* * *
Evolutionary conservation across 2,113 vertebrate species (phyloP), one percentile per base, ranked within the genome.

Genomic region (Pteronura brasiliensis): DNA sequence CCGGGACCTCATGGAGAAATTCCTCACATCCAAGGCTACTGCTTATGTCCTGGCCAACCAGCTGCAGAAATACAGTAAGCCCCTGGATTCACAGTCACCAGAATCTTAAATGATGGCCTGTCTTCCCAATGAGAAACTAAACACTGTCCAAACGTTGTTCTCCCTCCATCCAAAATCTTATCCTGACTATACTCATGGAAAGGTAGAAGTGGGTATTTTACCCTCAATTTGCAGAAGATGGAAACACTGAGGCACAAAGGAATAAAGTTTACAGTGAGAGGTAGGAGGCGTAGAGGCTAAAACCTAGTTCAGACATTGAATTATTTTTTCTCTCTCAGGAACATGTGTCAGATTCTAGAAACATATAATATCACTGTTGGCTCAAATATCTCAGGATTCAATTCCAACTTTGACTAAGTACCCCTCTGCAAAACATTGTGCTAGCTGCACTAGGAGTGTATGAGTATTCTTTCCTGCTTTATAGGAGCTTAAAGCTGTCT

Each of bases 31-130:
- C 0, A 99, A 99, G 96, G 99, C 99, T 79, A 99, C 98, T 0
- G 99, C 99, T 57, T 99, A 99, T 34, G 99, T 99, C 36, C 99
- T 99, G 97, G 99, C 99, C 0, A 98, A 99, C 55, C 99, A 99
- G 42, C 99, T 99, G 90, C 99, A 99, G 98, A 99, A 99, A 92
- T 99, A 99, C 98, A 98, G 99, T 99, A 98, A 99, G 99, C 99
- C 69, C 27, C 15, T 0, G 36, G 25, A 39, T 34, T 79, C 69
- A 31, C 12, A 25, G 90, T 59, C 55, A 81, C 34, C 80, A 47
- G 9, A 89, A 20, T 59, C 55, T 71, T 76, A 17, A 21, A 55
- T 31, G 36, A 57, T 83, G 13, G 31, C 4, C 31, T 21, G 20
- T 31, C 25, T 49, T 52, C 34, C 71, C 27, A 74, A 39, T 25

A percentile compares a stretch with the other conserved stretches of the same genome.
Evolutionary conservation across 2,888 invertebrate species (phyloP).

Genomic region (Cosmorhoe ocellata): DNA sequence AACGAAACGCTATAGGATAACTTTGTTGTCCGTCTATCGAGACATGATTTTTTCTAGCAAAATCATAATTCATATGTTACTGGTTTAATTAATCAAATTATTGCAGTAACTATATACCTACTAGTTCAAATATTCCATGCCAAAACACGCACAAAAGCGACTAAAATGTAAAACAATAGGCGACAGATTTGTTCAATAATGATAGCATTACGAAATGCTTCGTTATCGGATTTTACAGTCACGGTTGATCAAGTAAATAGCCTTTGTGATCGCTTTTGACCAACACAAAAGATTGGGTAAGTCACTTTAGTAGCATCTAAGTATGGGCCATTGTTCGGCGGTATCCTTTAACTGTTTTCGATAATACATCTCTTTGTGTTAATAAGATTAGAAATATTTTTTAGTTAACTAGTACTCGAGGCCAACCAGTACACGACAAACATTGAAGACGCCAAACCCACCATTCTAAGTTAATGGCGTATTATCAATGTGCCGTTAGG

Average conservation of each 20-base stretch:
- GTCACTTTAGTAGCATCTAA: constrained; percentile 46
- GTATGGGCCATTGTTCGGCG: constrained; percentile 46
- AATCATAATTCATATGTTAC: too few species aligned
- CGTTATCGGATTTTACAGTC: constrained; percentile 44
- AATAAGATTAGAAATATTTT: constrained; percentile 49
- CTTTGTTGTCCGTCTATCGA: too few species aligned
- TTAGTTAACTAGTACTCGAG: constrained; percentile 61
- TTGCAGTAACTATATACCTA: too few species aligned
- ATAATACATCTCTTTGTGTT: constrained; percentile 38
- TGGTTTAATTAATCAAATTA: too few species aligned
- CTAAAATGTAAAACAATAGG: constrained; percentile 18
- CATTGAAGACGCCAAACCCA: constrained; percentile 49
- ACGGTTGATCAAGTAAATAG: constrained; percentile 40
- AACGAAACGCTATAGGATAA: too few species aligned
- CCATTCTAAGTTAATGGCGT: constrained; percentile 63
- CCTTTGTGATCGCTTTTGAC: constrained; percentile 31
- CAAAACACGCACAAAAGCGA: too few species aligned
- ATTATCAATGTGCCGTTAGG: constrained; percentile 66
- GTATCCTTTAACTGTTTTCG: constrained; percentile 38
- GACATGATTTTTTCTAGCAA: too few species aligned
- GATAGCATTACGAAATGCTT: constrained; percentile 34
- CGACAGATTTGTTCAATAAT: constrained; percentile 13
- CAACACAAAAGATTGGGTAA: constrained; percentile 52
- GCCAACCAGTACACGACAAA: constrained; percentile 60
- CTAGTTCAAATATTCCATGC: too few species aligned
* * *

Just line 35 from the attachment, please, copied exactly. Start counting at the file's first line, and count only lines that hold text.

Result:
- ATTATCAATGTGCCGTTAGG: constrained; percentile 66